Public Health Fact Sheet

What is Gonorrhea?
Gonorrhea is a very common sexually transmitted disease that can infect both men and women.  Gonorrhea often has no symptoms but can lead to serious complications such as infertility in both men and women.

How is Gonorrhea spread?
Gonorrhea can be spread during vaginal, anal or oral sex.  It can also be passed from an infected mother to her unborn child during vaginal birth. 

What do I do if I am exposed or notice symptoms?
Contact your doctor for testing and treatment. Once diagnosed, make sure all recent sexual partners have been contacted and encouraged to seek treatment as well.  Remember - many people have no symptoms when infected.

How is Gonorrhea treated?
Gonorrhea can be treated with antibiotics.  You will need two forms of antibiotics, an oral antibiotic as well as an injectable antibiotic to effectively treat Gonorrhea.  It is becoming harder to treat Gonorrhea because antibiotic-resistant strains of Gonorrhea are becoming more and more common.  Contact your doctor if your symptoms do not improve or resolve once treated.  All sex partners need to be evaluated and treated at the same time to avoid reinfection.  Sexual contact should be avoided until after treatment has been completed.  You should get re-tested three months after treatment to ensure you have not been re-infected.  If Gonorrhea is left untreated, it can result in ectopic pregnancy, infertility, and pelvic inflammatory disease.  It is recommended that if you are sexually active, you get screened annually.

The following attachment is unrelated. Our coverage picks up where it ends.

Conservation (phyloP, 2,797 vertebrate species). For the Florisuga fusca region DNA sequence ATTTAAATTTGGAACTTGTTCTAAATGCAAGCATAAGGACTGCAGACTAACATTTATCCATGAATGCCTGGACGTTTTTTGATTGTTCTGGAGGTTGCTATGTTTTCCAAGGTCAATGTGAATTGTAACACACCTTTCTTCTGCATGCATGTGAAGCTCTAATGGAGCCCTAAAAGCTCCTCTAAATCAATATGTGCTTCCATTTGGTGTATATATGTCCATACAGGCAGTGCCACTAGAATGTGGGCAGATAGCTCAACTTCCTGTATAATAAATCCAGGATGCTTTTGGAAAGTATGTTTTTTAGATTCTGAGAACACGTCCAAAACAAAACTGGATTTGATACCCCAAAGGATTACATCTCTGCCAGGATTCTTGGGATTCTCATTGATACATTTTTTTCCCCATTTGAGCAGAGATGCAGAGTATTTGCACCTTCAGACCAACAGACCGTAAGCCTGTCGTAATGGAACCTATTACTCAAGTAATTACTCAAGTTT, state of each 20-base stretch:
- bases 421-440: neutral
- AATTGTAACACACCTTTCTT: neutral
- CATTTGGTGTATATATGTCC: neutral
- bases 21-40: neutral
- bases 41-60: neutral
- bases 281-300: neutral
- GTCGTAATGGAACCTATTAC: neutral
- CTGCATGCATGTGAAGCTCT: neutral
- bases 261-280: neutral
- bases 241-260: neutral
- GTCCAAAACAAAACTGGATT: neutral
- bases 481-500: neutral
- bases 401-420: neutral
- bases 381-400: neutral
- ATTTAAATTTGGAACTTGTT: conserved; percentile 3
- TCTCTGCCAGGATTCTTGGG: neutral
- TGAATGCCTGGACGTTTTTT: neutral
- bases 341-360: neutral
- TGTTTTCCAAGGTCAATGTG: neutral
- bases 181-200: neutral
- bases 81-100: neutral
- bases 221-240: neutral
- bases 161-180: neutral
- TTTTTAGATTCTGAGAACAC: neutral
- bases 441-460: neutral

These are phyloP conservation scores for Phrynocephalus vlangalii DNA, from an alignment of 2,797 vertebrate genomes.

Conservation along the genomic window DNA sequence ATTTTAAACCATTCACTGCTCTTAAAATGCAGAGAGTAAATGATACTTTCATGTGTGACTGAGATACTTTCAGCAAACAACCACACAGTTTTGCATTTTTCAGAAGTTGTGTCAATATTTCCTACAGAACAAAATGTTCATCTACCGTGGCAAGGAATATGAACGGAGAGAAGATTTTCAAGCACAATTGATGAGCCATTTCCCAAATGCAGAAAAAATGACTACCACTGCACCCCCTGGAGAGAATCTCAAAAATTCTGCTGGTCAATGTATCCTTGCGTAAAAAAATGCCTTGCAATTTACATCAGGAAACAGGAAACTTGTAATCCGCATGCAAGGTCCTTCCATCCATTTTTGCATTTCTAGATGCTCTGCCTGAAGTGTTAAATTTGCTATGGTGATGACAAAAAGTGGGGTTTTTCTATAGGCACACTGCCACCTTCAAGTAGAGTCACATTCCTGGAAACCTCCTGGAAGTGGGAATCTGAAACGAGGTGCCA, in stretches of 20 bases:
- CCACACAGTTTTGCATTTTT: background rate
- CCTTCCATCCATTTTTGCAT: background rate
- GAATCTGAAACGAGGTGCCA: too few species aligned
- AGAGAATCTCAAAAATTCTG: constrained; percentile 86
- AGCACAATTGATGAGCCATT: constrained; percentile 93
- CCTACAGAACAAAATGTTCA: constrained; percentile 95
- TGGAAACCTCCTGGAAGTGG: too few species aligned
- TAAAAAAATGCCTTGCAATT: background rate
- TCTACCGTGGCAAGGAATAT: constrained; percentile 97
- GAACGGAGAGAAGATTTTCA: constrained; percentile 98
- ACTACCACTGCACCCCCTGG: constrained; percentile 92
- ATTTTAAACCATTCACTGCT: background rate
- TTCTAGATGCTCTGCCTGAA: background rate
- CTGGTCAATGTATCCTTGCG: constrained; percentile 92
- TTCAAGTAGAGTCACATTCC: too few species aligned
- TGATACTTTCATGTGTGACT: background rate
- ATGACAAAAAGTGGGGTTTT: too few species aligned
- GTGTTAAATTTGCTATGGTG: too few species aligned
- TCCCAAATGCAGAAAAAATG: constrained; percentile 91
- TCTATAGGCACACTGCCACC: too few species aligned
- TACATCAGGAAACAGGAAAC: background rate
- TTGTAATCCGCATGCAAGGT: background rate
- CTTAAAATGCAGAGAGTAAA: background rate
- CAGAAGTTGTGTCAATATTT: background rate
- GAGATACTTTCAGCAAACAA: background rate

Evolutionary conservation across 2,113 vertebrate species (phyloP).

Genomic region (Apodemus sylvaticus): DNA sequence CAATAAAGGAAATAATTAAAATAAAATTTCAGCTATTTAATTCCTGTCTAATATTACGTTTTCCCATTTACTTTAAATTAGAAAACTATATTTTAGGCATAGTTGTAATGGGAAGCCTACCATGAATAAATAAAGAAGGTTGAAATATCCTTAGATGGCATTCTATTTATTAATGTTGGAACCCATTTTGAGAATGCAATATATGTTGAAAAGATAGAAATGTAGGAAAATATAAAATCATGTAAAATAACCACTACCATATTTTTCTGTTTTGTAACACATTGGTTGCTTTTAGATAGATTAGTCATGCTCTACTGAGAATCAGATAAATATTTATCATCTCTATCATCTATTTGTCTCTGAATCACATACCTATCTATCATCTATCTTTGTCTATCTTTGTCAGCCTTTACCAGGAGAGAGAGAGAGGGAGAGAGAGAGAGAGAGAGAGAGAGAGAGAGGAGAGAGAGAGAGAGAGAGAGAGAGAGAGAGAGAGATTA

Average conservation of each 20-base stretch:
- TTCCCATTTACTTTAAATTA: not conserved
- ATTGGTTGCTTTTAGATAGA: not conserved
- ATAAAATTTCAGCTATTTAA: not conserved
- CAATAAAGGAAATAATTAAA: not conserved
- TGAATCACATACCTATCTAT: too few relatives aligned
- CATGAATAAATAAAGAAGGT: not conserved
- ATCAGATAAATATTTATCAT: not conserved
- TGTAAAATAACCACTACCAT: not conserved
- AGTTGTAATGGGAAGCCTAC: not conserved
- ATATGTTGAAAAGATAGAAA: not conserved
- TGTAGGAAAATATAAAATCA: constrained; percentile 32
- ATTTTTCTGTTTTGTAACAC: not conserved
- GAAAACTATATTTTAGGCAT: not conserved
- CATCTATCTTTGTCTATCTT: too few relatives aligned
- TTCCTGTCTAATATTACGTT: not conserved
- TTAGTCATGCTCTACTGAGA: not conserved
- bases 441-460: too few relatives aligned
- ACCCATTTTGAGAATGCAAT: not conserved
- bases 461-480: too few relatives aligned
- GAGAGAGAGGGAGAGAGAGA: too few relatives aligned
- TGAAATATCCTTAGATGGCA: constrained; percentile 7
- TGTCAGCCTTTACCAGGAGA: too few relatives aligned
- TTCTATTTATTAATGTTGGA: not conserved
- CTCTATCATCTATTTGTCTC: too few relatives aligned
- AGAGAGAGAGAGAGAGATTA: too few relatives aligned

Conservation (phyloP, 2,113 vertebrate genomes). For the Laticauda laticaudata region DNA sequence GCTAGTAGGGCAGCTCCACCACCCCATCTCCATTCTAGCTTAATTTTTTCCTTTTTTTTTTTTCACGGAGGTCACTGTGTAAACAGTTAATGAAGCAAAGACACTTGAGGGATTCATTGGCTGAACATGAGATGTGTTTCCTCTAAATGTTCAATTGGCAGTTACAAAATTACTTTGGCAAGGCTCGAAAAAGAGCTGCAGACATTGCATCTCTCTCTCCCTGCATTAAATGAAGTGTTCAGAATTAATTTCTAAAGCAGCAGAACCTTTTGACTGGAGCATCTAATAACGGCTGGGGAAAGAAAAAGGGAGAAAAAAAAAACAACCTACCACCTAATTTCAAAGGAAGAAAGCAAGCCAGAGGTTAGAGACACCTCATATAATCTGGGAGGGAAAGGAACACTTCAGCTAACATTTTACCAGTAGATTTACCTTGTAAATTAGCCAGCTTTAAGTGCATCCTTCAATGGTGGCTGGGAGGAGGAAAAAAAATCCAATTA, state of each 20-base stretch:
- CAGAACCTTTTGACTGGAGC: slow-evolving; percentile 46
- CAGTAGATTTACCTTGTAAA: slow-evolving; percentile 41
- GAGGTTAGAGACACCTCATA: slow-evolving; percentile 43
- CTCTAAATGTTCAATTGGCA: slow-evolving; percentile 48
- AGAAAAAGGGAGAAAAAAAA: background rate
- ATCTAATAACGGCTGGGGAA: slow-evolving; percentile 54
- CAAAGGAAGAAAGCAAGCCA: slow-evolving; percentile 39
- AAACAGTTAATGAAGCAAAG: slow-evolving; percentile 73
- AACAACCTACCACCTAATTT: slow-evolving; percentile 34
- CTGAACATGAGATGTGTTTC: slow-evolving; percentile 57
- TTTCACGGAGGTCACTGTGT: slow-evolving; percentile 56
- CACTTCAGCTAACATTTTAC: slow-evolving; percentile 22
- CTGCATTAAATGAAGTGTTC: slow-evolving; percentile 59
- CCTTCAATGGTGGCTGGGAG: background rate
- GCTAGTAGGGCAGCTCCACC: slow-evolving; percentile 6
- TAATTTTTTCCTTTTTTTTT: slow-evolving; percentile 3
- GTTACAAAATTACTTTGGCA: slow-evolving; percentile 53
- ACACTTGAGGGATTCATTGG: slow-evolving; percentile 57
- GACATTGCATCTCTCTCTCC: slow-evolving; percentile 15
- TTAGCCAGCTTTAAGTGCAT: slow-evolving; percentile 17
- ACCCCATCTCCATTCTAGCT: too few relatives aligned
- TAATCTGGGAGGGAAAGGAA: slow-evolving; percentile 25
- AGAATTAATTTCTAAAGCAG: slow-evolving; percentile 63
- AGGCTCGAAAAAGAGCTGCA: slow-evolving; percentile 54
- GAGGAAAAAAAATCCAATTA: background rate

How can I prevent Gonorrhea?
Abstinence from sexual activity is the best form of protection.  Latex male condoms will offer some protection against Gonorrhea.   Being in a long-term, mutually monogamous relationship with a partner who has been tested and known to be uninfected is another form of prevention.

Additional information is available on the CDC website at www.cdc.gov/std/gonorrhea/default.htm
Symptoms of Gonorrhea

  • Burning with urination
  • Discharge from the penis
  • Painful or swollen testicles

  • Unusual vaginal discharge
  • Bleeding between periods
  • Anal itching

  • Rectal soreness & bleeding
  • Painful bowel movements
February 2020